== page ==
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U.S. consumer confidence rose in July amid cautious optimism about job prospects, but overall sentiment in months ahead would likely stay below levels touched earlier this year, a survey showed on Tuesday (July 25).
Reuters reported that the Conference Board said its index of consumer sentiment climbed in July to 106.5, up from 105.4 in June. Sentiment scaled a year high of 109.8 in April.
Economists polled by Reuters on average had forecast that the index likely fell to 104.0.
“Consumer confidence continues to hold steady, with the prognosis little changed from last month,” said Lynn Franco, director of the Conference Board Consumer Research Center. “Present day conditions remain favorable, though not as strong as earlier this year. Expectations for the month ahead remain cautious and also below levels earlier this year.”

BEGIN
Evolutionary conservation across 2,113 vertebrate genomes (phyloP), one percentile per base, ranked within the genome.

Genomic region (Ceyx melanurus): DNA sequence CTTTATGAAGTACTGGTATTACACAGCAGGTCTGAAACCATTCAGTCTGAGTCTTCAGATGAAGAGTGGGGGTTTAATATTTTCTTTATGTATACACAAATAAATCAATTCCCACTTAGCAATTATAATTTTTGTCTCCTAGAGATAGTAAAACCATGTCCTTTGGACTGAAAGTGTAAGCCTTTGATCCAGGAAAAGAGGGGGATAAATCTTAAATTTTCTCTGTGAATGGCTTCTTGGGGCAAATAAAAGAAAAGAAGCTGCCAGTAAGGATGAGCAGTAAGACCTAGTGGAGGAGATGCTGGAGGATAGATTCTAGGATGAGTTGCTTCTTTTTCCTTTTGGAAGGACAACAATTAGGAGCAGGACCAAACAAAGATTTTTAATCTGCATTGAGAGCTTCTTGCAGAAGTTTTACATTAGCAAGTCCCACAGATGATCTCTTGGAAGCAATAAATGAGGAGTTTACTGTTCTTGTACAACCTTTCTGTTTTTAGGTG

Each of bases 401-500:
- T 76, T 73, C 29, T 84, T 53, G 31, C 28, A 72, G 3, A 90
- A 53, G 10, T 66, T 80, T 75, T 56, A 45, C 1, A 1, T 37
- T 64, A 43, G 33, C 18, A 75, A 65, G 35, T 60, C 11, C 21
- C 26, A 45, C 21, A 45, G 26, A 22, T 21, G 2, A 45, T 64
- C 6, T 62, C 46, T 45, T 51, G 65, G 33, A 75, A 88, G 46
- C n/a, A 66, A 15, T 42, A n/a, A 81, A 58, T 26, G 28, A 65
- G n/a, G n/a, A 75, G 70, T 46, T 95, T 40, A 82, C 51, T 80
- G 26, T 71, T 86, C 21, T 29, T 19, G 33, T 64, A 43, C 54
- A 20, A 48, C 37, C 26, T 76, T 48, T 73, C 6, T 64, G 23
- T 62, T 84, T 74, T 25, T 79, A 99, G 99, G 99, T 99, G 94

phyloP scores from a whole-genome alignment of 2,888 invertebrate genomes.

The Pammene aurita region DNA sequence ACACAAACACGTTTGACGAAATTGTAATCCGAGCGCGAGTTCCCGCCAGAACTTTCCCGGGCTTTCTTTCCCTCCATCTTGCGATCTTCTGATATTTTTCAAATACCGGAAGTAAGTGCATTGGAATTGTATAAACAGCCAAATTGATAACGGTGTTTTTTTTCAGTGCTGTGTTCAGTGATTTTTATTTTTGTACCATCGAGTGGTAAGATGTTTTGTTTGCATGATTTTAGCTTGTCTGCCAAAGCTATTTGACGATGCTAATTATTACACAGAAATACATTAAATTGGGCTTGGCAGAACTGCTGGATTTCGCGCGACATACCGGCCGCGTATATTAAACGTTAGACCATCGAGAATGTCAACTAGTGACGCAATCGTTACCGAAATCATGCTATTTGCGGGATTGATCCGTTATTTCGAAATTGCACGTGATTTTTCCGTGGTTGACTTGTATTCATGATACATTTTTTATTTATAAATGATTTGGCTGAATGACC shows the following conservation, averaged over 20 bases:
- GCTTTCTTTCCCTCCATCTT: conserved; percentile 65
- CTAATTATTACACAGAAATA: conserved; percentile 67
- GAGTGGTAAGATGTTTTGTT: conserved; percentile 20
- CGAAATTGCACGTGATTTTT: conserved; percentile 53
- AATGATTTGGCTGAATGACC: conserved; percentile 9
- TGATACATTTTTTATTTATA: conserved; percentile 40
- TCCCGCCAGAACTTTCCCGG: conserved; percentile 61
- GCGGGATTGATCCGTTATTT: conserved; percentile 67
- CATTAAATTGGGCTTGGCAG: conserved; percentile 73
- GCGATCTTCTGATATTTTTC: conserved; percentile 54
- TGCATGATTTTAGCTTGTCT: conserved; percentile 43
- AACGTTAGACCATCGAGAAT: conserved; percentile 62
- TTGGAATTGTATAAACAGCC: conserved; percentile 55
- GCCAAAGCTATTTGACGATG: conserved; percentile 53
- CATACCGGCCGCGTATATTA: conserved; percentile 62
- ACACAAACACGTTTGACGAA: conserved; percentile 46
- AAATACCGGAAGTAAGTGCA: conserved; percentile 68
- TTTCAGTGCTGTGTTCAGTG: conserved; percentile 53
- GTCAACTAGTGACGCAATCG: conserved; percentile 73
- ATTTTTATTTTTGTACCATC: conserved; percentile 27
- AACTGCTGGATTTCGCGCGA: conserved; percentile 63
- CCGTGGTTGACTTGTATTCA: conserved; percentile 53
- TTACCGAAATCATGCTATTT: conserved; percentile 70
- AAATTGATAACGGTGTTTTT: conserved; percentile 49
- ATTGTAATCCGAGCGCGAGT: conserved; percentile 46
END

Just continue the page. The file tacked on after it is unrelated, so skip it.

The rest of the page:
The business research group’s present situation index rose to 133.0 from 132.2 in June, while the expectations component improved to 88.8 from 87.5 in June. Labor market conditions were little changed in July, according to the Conference Board.
Consumers who said jobs were “plentiful” increased to 27.6% in July from 26.6% in June, while those who said jobs were “hard to get” remained unchanged at 19.9%.
Sentiment indexes have traditionally been seen as a gauge of U.S. consumer spending, which accounts for roughly two-thirds of overall economic activity.